OSO — A ceremony re-opening the new, two-lane permanent stretch of Highway 530 through Oso on Saturday marked a point between the past and the future, between grief and hope, said the Rev. Janet Loyd, of Darrington.
The community is building a future by drawing on the strengths of the past, she said.
The public ceremony Saturday also focused on 43 cedar trees planted in a peaceful grove along the highway. Each tree marks a life that was lost in the March 22 mudslide.
Earlier in the day, families were given private time in the grove. They tied ribbons to the trees and hung signs drawn with names and hearts. There were gentle touches between them — an arm around the shoulder, a grasped elbow — as they walked through the grove. Like the people of the Stillaguamish Valley, the trees will be strong and hardy, organizers said.
Each person impacted by the slide needed their own moment Saturday to walk on the new pavement with their own feet, said Kris Rietmann, a state Department of Transportation spokeswoman who spent that first week after the slide in Darrington.
The sun broke through the soggy morning, bringing a tranquil warmth.
It was a time for people to come together and reconnect. The grass was beginning to grow. There was a sense of renewal amid deep-set sadness.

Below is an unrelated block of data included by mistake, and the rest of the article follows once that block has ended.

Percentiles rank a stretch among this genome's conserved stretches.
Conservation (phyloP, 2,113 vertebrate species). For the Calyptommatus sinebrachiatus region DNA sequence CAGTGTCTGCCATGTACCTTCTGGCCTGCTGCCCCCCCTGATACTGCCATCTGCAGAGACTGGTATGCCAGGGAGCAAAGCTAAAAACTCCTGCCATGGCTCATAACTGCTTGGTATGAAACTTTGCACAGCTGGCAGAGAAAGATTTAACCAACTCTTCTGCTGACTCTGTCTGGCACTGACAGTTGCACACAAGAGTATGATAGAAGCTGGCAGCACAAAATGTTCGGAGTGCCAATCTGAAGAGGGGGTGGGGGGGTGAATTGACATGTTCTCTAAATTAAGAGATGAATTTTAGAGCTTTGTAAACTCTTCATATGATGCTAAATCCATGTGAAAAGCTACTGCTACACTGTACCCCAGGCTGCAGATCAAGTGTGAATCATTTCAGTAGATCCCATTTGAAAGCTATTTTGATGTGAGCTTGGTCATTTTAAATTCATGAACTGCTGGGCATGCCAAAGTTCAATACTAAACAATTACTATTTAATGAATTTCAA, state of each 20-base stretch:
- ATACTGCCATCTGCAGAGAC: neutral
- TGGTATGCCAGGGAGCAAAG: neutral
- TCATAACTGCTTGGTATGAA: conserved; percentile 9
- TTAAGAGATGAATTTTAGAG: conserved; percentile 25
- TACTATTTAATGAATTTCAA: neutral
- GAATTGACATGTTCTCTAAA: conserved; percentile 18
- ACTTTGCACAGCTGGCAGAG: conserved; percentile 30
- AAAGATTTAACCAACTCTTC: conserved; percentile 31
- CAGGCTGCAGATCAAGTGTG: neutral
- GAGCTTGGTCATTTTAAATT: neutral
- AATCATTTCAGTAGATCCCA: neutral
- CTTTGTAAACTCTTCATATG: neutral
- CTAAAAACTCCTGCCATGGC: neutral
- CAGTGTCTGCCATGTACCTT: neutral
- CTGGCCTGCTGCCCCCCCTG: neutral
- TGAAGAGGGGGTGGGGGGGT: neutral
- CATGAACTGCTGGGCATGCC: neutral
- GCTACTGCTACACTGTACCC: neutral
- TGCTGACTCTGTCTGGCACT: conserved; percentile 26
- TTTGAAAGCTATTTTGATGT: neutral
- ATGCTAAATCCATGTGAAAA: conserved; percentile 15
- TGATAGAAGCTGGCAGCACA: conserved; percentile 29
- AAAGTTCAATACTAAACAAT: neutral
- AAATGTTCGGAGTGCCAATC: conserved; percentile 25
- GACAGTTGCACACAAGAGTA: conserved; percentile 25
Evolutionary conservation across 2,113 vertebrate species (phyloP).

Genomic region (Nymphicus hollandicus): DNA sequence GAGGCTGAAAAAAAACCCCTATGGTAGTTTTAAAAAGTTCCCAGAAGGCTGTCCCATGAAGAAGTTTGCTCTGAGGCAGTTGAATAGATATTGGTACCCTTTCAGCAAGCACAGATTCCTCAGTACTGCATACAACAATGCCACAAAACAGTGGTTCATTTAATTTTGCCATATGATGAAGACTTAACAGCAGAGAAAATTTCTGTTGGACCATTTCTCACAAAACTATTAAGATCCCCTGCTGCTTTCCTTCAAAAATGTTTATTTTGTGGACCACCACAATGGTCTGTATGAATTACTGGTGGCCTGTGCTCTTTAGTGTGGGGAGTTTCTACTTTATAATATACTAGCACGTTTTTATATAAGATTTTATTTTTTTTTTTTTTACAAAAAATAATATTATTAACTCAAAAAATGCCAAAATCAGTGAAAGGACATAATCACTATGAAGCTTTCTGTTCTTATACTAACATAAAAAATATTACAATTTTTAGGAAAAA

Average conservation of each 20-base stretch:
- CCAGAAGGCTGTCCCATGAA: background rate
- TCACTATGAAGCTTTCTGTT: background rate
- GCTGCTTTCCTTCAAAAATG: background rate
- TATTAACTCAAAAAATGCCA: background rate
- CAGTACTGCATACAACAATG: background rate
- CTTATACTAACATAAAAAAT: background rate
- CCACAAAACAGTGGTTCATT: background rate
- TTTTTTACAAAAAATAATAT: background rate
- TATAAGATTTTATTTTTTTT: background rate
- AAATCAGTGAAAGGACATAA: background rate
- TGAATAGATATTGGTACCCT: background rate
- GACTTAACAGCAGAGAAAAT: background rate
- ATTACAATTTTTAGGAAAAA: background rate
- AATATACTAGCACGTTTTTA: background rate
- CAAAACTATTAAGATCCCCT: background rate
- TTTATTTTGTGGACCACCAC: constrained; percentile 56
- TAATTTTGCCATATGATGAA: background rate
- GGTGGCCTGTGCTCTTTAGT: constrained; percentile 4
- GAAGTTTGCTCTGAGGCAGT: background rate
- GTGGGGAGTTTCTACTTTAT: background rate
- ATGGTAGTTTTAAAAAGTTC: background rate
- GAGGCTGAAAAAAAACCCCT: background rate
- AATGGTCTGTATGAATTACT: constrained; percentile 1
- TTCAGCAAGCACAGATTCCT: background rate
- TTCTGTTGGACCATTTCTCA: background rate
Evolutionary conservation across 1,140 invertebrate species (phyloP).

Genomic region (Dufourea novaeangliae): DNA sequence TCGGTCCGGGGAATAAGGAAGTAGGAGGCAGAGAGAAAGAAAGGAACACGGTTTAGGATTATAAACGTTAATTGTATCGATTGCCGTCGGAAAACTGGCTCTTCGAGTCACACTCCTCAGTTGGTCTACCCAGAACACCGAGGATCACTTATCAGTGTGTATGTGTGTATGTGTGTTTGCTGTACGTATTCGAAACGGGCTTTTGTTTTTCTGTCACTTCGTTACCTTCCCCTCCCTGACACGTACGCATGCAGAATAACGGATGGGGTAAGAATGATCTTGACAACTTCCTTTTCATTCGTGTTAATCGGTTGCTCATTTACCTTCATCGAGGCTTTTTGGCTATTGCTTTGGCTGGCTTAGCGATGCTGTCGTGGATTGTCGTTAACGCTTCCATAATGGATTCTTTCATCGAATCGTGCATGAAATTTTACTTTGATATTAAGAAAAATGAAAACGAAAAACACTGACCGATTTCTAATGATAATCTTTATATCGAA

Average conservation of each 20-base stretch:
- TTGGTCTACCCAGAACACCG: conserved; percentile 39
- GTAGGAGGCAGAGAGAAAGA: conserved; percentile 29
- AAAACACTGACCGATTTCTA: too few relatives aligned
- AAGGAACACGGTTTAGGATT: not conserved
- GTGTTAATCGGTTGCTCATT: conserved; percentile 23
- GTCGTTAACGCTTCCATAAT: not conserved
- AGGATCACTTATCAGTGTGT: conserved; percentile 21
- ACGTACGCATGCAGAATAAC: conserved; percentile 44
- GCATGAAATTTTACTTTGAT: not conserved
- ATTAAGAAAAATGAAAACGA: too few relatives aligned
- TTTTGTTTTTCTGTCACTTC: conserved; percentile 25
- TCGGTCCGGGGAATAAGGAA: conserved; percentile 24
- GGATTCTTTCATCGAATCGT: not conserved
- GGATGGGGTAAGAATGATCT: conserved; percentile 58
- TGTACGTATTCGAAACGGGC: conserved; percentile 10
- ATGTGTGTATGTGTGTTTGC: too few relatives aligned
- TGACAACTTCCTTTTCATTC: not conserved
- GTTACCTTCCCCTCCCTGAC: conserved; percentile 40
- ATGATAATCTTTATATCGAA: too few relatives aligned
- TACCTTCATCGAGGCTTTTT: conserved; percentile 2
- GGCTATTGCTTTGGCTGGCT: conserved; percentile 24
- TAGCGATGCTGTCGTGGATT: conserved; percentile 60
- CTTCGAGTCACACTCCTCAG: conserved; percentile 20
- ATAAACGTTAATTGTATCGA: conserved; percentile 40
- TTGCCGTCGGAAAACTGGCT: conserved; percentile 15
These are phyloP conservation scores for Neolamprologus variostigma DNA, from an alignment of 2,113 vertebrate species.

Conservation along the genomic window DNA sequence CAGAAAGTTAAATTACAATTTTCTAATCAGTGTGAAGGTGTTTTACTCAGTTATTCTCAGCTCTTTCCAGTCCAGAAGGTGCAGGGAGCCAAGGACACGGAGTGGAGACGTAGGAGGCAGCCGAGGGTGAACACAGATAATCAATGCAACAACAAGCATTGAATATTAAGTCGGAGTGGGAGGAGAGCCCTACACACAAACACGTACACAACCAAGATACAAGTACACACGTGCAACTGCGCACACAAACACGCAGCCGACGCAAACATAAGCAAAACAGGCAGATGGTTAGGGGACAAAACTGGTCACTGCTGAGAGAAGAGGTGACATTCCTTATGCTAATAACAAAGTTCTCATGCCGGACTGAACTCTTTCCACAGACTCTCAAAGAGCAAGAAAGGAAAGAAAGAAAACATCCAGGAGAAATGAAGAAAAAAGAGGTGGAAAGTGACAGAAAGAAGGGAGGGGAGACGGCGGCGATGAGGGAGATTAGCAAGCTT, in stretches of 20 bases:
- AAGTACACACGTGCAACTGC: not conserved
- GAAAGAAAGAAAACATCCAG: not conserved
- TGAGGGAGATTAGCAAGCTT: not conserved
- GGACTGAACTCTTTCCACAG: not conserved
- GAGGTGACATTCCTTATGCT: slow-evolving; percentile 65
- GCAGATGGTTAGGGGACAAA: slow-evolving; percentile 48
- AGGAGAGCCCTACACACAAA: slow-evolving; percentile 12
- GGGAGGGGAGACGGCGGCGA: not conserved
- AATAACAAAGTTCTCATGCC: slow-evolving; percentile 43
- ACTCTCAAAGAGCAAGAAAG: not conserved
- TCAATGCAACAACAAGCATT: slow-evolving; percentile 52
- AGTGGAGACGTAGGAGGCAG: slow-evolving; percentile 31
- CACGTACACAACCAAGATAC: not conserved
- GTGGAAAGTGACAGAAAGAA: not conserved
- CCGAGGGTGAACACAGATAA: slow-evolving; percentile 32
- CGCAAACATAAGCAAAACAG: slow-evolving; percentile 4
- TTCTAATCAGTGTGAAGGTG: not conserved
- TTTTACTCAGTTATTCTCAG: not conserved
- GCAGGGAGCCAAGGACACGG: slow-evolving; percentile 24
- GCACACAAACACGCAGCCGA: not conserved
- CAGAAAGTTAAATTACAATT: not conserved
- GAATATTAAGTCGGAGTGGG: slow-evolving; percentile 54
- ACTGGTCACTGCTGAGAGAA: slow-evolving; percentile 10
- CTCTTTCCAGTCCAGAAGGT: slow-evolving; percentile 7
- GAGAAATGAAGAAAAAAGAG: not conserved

For many, driving past the site has been a daily reminder of what happened, said Mary Schoenfeldt, an Everett emergency-management expert who has provided trauma counseling since the slide. Some who gathered Saturday shared the hope there eventually will be a place along the highway to stop and reflect.
“There will always be a lump in their throat, a catch in their breath, as they come by, but it will certainly get better,” she said.
The highway was blocked for 38 days, severing the lifeline between Arlington, Oso and Darrington, Darrington Mayor Dan Rankin said.
“Yet our communities were never as close as they were for those 38 days,” he said.
The memories cannot fade, even as the road and the landscape change, Rankin said.
“Thank you all for having the spirit of the valley in your hearts and the spirit of the families and those we lost in our souls,” he said.
There have been many ceremonies, but each ceremony is about a moment, Oso Fire Chief Willy Harper said. Families who went out in the mud to dig for their loved ones showed “unimaginable” strength, he said. The chief encouraged others to allow their memories of healing to overshadow memories of the horrors they saw in the mud.
Loyd, the pastor, closed the ceremony with a reminder to those hurting that it is not a sign of weakness to ask for help.
The recovery has been nurtured by their dedication and their selflessness, she said. After devastation, there are new beginnings, and new life, she said.
“Nothing we have loved is ever completely lost,” she said.
Rikki King: 425-339-3449; firstname.lastname@example.org.